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Public Justice

Celebrity Attorney Faces Fight Over Arbitration Clause in Retainer

By all accounts, Hollywood attorney Shawn Holley’s star has been on the rise. Holley, who first made a name for herself as a member of O.J. Simpson’s defense team, has increasingly been the go-to lawyer for celebrity bad boys (and girls). Her client roster includes Lindsay Lohan, Kim Kardashian, Justin Bieber, Kanye West and Paris Hilton. But like other Hollywood insiders – including Harvey Weinstein, Charlie Sheen and others – Holley also appears to be a huge fan of forced arbitration, using this favorite tactic of powerful people to force less powerful people (in her case, her own clients) out of court and into often-secret hearings where bad behavior often gets veiled in secrecy and hidden away from public view.

  • Full Senate to Vote on CFPB Director Nominee This Week

    Kraninger remains wildly unqualified; Public Justice urges Senators oppose her nomination Kathy Kraninger’s nomination to be permanent director of the Consumer Financial Protection Bureau is due for a vote next week, and Public Justice remains firmly opposed. Kraninger is not only unqualified for the job,…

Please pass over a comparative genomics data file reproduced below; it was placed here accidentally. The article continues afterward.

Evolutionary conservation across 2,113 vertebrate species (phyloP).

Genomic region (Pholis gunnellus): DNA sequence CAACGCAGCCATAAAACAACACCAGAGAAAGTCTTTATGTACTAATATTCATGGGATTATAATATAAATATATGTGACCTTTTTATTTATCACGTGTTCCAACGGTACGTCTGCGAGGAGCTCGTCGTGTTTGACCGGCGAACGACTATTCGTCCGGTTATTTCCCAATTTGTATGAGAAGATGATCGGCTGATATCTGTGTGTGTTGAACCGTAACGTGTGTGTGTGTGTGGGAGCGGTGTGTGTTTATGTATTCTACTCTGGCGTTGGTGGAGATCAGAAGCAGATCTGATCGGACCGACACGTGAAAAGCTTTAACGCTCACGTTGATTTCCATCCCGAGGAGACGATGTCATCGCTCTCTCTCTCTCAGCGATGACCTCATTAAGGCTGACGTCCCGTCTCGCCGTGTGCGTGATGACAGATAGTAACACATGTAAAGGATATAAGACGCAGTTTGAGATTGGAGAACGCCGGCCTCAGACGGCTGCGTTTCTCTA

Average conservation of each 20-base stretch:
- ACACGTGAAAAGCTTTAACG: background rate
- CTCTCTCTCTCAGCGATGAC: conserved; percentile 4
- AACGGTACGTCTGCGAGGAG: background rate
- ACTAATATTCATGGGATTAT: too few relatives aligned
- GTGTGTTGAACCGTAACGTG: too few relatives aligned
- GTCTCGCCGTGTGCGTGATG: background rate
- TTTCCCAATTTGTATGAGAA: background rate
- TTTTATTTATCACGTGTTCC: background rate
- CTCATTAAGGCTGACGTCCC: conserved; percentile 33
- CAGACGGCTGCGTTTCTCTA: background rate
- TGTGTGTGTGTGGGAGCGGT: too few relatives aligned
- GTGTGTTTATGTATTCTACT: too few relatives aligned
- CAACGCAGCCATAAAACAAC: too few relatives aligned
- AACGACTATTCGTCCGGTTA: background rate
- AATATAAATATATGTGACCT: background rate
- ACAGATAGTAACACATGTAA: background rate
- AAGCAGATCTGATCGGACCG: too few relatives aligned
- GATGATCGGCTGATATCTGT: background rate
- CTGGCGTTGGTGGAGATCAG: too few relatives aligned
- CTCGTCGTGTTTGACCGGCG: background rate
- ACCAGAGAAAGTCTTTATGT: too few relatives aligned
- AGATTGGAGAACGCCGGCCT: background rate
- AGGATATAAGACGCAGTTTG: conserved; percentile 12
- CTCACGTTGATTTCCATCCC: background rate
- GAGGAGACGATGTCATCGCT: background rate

Making an Impact. Creating Change. Our 2017 Annual Report

Whether we’re bringing cutting-edge lawsuits in the courts, or mobilizing communities to support or oppose issues, nominees or legislation, Public Justice’s work has never been more necessary than it is now. We hope the voices and the stories included in this report will make you proud of what we’ve accomplished together and inspired to continue our fight for justice for all.

  • Michael Pitt Named Public Justice President

    Champion of people injured by employers and governments to lead organization for one-year term Public Justice’s new president, Michael Pitt, began his path to becoming a leading employment and civil rights litigator when he joined the free legal aid clinic at Wayne State Law School…

Taking on Trump: Where We Stand

The Trump Administration and lawmakers in Congress have proposed dangerous nominees, and alarming policies, that would roll back progress on consumer protection, civil rights, fighting climate change and access to the courts. Here’s how Public Justice is responding.